price will display what you get. A good patio pit w\o any hick-up's will run you minimum 1,400.00 ; Lang, Gator, Pits by JJ just few. I own a Old Country Wrangler, not a bad pit for the money. Thick metal to hold the temps for good back yard BBQ. I own a custom trailer pit that cooks awesome BBQ for my church events but for personal use around the farm\house I use the Old Country. I had to do a few modification's to help it function more to "my" standards (The Old Country Pit). I built an adjustable tuning plate, got rid of that flimsy metal shelf and replaced it with a nice sturdy stainless steel shelf, scrapped then worthless metal wheels for some nice 10" hard rubber ball bearing mag style tires (on all 4 corners), it leaked a little out of the cooking chamber, lined the lid with 3\4 x 1\4 wood stove insulation, installed (2) 2 1\2" tel tru thermometers one up to the top cooking rack and the other 5" to 6" off the lower cooking rack. It became a really good pit and kicks out some good BBQ.
I have no problems maintaining cooking temperatures in this 500.00 pit. I've cook brisket, boston butts, deer hams, pork hams in long cooks 8 to 14hrs @ 235 to 245, I've cook hotter temps @ 325 for medium cooks times 5 to 6 hrs with good consistent temperature. As the saying goes, "if your look'n, you aint cook'n". I find that most of the folks have this problem & will not admit it, using a traditional pits. Then they wonder why their pits temps fall below cooking temps and the time frame it takes to build back up to the desire cooking temps & their protein is taking longer than expected. This is their excuse why their pits performs the way it does.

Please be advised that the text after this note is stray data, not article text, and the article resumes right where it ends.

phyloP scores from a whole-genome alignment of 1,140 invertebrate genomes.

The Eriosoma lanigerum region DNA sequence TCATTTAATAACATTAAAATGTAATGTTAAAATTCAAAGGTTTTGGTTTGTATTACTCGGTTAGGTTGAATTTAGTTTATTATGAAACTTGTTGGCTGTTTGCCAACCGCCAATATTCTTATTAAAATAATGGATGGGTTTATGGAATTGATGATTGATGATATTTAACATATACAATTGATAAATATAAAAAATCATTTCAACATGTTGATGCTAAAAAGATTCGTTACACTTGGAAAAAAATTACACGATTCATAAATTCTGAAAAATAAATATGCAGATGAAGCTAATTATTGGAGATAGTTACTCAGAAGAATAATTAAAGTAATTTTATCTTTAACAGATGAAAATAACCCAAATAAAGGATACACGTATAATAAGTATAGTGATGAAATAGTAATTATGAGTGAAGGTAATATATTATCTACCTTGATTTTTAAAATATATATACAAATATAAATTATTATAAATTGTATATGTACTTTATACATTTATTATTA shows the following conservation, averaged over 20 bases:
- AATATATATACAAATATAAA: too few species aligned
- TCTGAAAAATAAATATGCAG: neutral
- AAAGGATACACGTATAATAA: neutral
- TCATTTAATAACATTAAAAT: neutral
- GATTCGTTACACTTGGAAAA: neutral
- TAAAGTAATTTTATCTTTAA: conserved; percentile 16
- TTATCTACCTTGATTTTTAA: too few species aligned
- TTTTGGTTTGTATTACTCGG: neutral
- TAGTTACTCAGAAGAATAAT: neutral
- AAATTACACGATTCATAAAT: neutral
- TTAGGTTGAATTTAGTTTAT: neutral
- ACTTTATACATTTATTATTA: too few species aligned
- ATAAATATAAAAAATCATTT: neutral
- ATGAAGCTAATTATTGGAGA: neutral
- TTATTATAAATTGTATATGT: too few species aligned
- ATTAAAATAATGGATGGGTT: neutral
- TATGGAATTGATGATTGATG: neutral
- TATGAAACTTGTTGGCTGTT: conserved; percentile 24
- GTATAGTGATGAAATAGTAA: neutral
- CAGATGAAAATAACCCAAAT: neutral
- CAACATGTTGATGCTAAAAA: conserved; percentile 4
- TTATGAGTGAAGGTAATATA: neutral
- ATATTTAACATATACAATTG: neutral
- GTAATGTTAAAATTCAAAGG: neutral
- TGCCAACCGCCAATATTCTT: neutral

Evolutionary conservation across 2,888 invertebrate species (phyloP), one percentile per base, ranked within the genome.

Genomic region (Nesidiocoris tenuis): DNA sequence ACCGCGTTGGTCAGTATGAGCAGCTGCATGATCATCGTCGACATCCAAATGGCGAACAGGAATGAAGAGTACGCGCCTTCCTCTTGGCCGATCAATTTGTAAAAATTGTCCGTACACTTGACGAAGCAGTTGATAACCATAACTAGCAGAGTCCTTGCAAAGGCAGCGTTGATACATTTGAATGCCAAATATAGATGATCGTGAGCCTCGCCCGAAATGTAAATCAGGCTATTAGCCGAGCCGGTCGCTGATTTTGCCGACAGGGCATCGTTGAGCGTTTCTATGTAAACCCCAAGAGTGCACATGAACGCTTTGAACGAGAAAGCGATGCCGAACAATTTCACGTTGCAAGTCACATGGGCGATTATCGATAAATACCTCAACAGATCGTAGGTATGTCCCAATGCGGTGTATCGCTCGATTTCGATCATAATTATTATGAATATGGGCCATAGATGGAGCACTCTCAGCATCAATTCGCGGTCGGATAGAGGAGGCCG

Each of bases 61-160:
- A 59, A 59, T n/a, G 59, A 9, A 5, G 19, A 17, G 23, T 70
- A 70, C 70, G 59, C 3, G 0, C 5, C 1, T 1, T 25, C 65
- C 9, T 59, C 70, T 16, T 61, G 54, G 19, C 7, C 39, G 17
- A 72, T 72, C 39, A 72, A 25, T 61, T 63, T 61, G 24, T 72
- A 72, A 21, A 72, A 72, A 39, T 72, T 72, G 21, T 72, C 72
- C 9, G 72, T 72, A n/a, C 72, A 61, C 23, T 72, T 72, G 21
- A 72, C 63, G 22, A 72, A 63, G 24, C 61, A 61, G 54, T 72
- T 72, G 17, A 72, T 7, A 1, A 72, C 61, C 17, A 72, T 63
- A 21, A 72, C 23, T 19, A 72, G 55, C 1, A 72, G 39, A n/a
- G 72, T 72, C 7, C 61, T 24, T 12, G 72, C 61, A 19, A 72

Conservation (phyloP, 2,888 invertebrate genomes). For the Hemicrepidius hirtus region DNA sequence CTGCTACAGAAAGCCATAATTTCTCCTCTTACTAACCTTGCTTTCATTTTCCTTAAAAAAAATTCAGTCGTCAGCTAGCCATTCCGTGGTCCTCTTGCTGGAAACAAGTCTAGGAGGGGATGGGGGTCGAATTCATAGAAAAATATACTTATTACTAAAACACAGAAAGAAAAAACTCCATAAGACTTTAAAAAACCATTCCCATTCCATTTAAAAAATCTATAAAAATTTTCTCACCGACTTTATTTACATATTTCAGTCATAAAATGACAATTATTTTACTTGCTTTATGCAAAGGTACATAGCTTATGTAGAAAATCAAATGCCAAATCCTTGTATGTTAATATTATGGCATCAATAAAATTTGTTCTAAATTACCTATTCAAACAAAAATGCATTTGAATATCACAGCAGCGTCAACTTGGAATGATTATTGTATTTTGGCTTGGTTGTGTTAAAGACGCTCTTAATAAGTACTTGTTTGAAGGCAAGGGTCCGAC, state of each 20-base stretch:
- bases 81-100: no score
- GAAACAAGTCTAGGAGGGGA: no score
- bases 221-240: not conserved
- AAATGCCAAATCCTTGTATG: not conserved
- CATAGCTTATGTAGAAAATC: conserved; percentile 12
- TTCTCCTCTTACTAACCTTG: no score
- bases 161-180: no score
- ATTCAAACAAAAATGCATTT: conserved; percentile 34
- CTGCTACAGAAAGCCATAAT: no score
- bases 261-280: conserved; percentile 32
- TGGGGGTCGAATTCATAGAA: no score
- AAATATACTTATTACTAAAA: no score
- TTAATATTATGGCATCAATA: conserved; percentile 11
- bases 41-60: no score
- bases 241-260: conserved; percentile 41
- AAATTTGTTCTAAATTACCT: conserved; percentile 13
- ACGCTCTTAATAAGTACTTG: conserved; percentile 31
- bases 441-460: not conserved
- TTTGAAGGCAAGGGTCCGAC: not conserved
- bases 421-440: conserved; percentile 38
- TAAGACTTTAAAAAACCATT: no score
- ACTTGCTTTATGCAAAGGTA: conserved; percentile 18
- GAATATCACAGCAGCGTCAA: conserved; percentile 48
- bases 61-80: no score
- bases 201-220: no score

I first started cooking with an cheap tin can cooker 20 plus yrs ago, I am 56 yrs old & I hooked up with a group of old timers 20 yrs ago that cooked off a traditional stick burner built on a trailer. These old boys kicked out some dang good chew'n & swallow'n BBQ. It's breaking that habit of peeking at your meat while cooking, to leave sit & cook. The only time you swing that lip up is...to baste, spritz your meat & or wrap. I cook with my firebox door open, I do not use my damper, I adjust my door as I reach my final cook temp. I was taught this by these old fellers. Both of my pits I do this with. If your pit has a grilling station (located in the firebox) like my smaller one does, do not load your wood from this , use the door on the side of the firebox. This will not have near hindrance on heat & managing your heat & smoke if you used the firebox lid to load your fuel. If your pit has good draw, from the firebox out the stack, that is what aids to your heat besides having a cooker with thick enough metal with the minimum amount of leaks. The other factor is....., does your pit heat evenly throughout?, is their colder spots vs. hotter ones? I've owned my trailer pit for more than 16 yrs, 4 yrs ago I had it converted to reverse flow. Right their I had to re-educate myself from years of use that pit as originally a direct flow traditional to a reverse flow. This is another reason why some criticize the pits they own. They are NOT familiarizing themselves with it, how the pit operates and it's optimum temp is. It takes time to know your pit.